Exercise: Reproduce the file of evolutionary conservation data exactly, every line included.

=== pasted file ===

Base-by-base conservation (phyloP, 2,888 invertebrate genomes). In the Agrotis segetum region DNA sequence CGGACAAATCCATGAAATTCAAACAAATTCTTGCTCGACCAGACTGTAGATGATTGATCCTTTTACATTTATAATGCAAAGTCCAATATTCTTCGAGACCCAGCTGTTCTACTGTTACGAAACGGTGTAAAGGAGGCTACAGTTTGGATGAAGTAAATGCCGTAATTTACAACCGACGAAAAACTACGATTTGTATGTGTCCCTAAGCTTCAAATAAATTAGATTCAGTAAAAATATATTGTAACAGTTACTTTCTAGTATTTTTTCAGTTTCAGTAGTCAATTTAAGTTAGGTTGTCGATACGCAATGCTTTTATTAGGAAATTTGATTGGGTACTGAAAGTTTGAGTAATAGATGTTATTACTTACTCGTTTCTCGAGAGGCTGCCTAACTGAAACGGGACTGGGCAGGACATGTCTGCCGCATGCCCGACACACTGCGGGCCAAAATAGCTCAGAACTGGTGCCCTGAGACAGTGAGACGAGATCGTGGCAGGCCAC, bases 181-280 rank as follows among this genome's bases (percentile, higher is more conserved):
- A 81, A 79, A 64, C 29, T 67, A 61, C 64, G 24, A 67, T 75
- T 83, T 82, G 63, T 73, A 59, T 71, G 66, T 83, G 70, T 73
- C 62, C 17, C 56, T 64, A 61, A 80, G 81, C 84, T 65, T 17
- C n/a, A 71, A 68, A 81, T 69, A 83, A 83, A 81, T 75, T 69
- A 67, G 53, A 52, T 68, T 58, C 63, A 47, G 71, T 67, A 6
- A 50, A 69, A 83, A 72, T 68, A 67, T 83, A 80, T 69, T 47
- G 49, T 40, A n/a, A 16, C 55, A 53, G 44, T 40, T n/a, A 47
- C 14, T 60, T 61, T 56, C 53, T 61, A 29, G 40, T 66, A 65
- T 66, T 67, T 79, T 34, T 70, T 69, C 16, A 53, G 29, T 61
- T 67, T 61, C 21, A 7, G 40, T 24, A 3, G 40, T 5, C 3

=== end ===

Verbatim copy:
Base-by-base conservation (phyloP, 2,888 invertebrate genomes). In the Agrotis segetum region DNA sequence CGGACAAATCCATGAAATTCAAACAAATTCTTGCTCGACCAGACTGTAGATGATTGATCCTTTTACATTTATAATGCAAAGTCCAATATTCTTCGAGACCCAGCTGTTCTACTGTTACGAAACGGTGTAAAGGAGGCTACAGTTTGGATGAAGTAAATGCCGTAATTTACAACCGACGAAAAACTACGATTTGTATGTGTCCCTAAGCTTCAAATAAATTAGATTCAGTAAAAATATATTGTAACAGTTACTTTCTAGTATTTTTTCAGTTTCAGTAGTCAATTTAAGTTAGGTTGTCGATACGCAATGCTTTTATTAGGAAATTTGATTGGGTACTGAAAGTTTGAGTAATAGATGTTATTACTTACTCGTTTCTCGAGAGGCTGCCTAACTGAAACGGGACTGGGCAGGACATGTCTGCCGCATGCCCGACACACTGCGGGCCAAAATAGCTCAGAACTGGTGCCCTGAGACAGTGAGACGAGATCGTGGCAGGCCAC, bases 181-280 rank as follows among this genome's bases (percentile, higher is more conserved):
- A 81, A 79, A 64, C 29, T 67, A 61, C 64, G 24, A 67, T 75
- T 83, T 82, G 63, T 73, A 59, T 71, G 66, T 83, G 70, T 73
- C 62, C 17, C 56, T 64, A 61, A 80, G 81, C 84, T 65, T 17
- C n/a, A 71, A 68, A 81, T 69, A 83, A 83, A 81, T 75, T 69
- A 67, G 53, A 52, T 68, T 58, C 63, A 47, G 71, T 67, A 6
- A 50, A 69, A 83, A 72, T 68, A 67, T 83, A 80, T 69, T 47
- G 49, T 40, A n/a, A 16, C 55, A 53, G 44, T 40, T n/a, A 47
- C 14, T 60, T 61, T 56, C 53, T 61, A 29, G 40, T 66, A 65
- T 66, T 67, T 79, T 34, T 70, T 69, C 16, A 53, G 29, T 61
- T 67, T 61, C 21, A 7, G 40, T 24, A 3, G 40, T 5, C 3